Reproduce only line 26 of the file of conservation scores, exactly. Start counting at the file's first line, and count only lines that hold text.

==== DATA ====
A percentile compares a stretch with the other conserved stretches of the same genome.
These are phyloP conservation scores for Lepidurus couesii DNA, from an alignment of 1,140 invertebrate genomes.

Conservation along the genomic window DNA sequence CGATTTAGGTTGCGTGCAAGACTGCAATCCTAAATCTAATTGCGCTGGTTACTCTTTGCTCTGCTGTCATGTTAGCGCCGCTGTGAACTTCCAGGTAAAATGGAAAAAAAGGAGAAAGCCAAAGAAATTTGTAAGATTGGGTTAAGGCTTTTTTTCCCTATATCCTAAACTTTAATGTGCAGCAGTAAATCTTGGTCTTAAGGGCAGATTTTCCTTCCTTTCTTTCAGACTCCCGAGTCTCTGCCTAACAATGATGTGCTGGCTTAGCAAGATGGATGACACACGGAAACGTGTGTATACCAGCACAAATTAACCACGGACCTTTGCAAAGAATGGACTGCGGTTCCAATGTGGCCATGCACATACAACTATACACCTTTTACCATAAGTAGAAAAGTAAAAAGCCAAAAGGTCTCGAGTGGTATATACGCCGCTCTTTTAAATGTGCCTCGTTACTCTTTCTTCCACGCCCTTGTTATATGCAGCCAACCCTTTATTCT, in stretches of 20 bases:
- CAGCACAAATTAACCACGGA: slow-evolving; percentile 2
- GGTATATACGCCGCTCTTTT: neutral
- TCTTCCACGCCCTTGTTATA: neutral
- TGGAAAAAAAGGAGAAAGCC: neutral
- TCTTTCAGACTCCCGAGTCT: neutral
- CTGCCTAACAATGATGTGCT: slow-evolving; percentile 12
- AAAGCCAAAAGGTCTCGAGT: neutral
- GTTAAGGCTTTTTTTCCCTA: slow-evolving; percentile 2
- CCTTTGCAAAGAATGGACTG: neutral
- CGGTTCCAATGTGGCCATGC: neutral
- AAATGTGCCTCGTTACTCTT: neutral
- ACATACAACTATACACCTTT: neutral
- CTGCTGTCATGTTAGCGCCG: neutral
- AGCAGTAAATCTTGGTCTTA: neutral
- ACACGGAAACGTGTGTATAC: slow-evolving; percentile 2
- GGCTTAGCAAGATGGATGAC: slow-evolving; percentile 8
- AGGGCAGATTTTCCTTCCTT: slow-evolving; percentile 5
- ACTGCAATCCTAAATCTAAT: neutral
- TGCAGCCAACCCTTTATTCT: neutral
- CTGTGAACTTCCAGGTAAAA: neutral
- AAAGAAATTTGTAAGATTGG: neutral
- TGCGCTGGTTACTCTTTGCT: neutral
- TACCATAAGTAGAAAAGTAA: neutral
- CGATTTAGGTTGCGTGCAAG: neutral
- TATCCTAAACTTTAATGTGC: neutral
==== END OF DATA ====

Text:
- TACCATAAGTAGAAAAGTAA: neutral